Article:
Emerging from a world of suffering with hope

We can’t wallow in despair. We need to look at what we and others are doing right and emulate what works

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Gerry ChidiacDespite what we see in our daily newsfeeds, life on Earth is actually improving.

On a global level, we see significant drops in child mortality and increases in life expectancy. According to the World Health Organization, more than one billion people have gained access to safer drinking water since 1990.

We also see amazing innovations in the production of food and significant drops in the number of undernourished people in the world.

Beyond the world of health, we see drops in extreme poverty and increases in literacy rates.

Despite continued conflict in wartorn regions of the world, we’ve seen increased compliance to the Geneva Convention, as well as greater enforcement of these rules of engagement.

We obviously have a long way to go. We still live in a world where millions of children aren’t free to live, love, learn and grow to their greatest potential.

If we’re going to change this, however, we can’t wallow in despair. We need to look at what we’re doing right and emulate what works.

The world is changing because ordinary people want it to change. We find tremendous joy, satisfaction and profound meaning when we see that we are, in our own small ways, making the world a better place. Its also vital to note that none of us operate alone. We’re all part of a network of good and kind humans.

One very good example of this is University of Northern British Columbia Prof. Chris Opio. He grew up in poverty in the chaos of post-colonial Uganda. His family valued education and he proved himself to be an exceptional student. In 1982, he was given the opportunity to continue his studies in Canada and eventually earned a doctorate from the University of Alberta. Today he teaches ecosystem science management.

Opio is driven by a desire to make life better for people who live in conditions similar to those of his childhood. He organized the Northern Uganda Development Foundation, which not only drills wells for people of that region, it educates and empowers them to improve their farming practices and overall well-being. In addition, Opio has sensitized the people in his Canadian home to the needs of others in the world and has empowered them to make a significant difference.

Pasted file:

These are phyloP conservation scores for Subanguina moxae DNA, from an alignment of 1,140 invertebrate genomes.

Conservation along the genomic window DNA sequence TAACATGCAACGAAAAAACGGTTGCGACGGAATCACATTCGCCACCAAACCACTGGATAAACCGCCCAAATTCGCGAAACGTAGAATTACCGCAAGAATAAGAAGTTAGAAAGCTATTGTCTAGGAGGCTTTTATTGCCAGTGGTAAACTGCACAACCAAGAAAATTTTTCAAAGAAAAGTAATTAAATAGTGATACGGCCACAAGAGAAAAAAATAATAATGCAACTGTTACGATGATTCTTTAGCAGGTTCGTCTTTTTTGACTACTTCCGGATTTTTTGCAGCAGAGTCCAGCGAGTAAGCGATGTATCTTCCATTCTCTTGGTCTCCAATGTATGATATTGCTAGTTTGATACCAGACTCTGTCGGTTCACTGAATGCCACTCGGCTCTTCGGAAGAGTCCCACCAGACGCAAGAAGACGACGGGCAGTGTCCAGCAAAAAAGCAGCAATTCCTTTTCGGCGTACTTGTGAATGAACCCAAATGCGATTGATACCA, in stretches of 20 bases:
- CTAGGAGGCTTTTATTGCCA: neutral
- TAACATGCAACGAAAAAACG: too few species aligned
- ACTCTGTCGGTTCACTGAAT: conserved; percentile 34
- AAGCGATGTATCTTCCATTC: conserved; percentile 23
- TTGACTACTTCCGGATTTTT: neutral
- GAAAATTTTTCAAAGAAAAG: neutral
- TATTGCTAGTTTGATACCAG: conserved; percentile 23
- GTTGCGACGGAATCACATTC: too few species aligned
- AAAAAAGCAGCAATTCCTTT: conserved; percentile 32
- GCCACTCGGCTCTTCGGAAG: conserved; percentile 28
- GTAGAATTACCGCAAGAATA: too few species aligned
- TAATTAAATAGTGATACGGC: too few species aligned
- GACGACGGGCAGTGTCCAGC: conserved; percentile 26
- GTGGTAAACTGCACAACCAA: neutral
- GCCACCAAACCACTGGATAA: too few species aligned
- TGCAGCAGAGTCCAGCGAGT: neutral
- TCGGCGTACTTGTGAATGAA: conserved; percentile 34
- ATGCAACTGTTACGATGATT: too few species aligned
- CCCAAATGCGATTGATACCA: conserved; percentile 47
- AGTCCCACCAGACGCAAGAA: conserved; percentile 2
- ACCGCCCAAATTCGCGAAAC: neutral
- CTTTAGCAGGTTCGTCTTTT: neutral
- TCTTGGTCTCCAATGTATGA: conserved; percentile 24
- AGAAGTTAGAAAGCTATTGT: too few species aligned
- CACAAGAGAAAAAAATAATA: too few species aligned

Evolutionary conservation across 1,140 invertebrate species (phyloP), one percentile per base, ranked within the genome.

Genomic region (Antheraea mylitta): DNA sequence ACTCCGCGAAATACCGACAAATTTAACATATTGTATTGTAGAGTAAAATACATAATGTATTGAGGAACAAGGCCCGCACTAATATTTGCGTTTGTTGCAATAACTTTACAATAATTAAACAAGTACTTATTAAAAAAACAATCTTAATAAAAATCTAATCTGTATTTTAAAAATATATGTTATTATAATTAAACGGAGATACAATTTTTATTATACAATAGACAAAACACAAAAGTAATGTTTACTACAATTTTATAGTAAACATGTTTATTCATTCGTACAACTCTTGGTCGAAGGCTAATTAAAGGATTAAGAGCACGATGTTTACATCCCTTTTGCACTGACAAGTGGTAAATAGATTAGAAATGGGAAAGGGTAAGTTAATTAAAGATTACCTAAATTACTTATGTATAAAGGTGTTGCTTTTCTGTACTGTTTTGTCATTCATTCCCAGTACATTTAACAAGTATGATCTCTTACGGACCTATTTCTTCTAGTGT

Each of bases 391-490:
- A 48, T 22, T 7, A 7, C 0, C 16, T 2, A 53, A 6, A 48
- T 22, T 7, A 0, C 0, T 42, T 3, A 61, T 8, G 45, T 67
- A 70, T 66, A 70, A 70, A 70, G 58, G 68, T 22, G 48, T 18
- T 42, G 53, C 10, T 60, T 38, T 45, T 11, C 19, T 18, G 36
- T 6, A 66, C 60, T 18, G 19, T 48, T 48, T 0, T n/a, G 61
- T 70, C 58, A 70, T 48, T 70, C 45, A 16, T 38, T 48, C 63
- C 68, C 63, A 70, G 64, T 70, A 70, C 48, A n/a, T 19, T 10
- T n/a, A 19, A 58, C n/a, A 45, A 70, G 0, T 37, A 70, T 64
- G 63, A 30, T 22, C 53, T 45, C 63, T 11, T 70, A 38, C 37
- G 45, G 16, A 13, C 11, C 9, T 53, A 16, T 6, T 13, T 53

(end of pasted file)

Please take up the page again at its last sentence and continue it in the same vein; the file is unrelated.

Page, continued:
As wonderful of a human being as Opio is, he’s not an exception. Millions of people like him lead development and research projects all over the world, and millions more work under these leaders.

Millions of medical researchers work to alleviate human suffering.

Millions of teachers draw out the giftedness in the children in front of them, teaching them to believe in themselves and their ability to make the world a better place in their own ways.

Millions of aid workers in developing countries, as well as amazing local people working with them, bring about positive change.

When things go awry, military and law enforcement personnel do exceptionally difficult work, while trying to respect the dignity of every person.

This is why the world is changing and why it will continue to improve.

There’s no doubt that the problems we see in the news can seem overwhelming. It’s heartbreaking to see our sisters and brothers suffer, especially when they are children.

But as we look honestly at the progress being made, we’re encouraged and empowered to continue the struggle.

The world is indeed getting better and we’re the ones who are making it happen.

Troy Media columnist Gerry Chidiac is an award-winning high school teacher specializing in languages, genocide studies and work with at-risk students. 


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The views, opinions and positions expressed by columnists and contributors are the author’s alone. They do not inherently or expressly reflect the views, opinions and/or positions of our publication.

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